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posted Dec 17, 2013, 10:54 AM by First Baptist

Are you stalled in your spiritual growth?


If so, you’re not alone. In a ground-breaking study by the Willow Creek Association, well over 25% of active church members describe themselves this way – as stuck or stalled.


As I briefly mentioned on Sunday, getting stalled tends to take place fairly early in a believer’s relationship with Christ, during what some may refer to as “the baby Christian” stage.


Here’s what the experts say:


“The Stalled segment seems to include people at the beginning of the faith journey who have run into difficult life circumstances or come face-to-face with a personal weakness that is incompatible with following Christ. Because their Christian walk is not deeply rooted in spiritual practices, they feel rudderless – and consequently dissatisfied with their spiritual life.”


As Willow Creek studied those in the self-described stalled category, they found that the stalled tend to have one or more of the following at much higher levels than the rest of the church body:


§  Addictions (out of control spending, gambling, alcohol, pornography, overeating, etc.)

§  Inappropriate relationships (that pull them away from God)

§  Emotional issues (depression, anger, stuffing emotions, etc.)

§  Not prioritizing one’s spiritual life


So, what’s the solution?


Assuming the above list is correct, it seems apparent that many of the “stalled” need someone to come alongside and help them with some of the vestiges of the “old life.” For example, in my case, I continued to be a heavy drinker after my conversion. It was two years before that was rid from my life (by God’s grace). Until that was dealt with, I wasn’t going anywhere spiritually.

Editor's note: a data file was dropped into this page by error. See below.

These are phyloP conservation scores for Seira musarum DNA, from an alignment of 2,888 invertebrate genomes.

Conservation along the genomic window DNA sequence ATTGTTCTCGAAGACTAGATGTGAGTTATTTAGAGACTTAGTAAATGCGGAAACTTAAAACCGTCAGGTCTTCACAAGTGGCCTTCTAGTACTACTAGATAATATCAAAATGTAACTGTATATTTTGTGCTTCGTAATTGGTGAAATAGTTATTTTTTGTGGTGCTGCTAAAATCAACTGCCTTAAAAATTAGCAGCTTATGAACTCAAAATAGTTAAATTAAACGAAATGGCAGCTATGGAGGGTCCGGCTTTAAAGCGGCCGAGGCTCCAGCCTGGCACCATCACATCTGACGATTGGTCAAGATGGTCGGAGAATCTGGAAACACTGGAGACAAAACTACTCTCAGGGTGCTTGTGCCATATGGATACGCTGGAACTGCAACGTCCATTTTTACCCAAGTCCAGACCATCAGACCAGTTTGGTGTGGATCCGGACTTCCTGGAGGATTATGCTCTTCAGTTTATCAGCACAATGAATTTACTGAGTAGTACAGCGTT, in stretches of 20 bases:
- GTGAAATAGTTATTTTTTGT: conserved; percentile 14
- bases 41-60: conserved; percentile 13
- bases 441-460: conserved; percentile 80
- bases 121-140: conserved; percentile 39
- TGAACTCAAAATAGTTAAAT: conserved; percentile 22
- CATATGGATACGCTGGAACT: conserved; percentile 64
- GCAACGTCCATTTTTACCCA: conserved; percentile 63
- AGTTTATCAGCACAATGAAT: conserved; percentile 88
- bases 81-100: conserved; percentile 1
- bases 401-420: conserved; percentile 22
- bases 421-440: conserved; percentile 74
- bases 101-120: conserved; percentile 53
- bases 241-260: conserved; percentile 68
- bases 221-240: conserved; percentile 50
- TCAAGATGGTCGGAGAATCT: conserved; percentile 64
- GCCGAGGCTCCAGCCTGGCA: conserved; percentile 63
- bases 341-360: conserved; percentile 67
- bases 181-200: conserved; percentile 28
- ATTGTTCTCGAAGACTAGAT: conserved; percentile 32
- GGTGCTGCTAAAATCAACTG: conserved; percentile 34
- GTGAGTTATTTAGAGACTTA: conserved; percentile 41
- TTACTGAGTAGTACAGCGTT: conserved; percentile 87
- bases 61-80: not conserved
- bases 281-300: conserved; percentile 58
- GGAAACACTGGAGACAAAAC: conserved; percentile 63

The researchers also stress the importance of incorporating the ancient spiritual disciplines into one’s life, including prayer, Bible study, worship, tithing, service, etc. From the beginning of my spiritual life, I’ve enjoyed studying the Bible. It took awhile for me to learn how to pray and to move from duty to delight in terms of my praying.


If you’re stalled, I urge you to talk to someone about it. It doesn’t have to be a pastor. Seek out somebody whom you know is walking closely with the Lord and living a Christ-centered life. My guess is that such a person will be glad to meet with you and the conversation will benefit you greatly.


Pastor Dan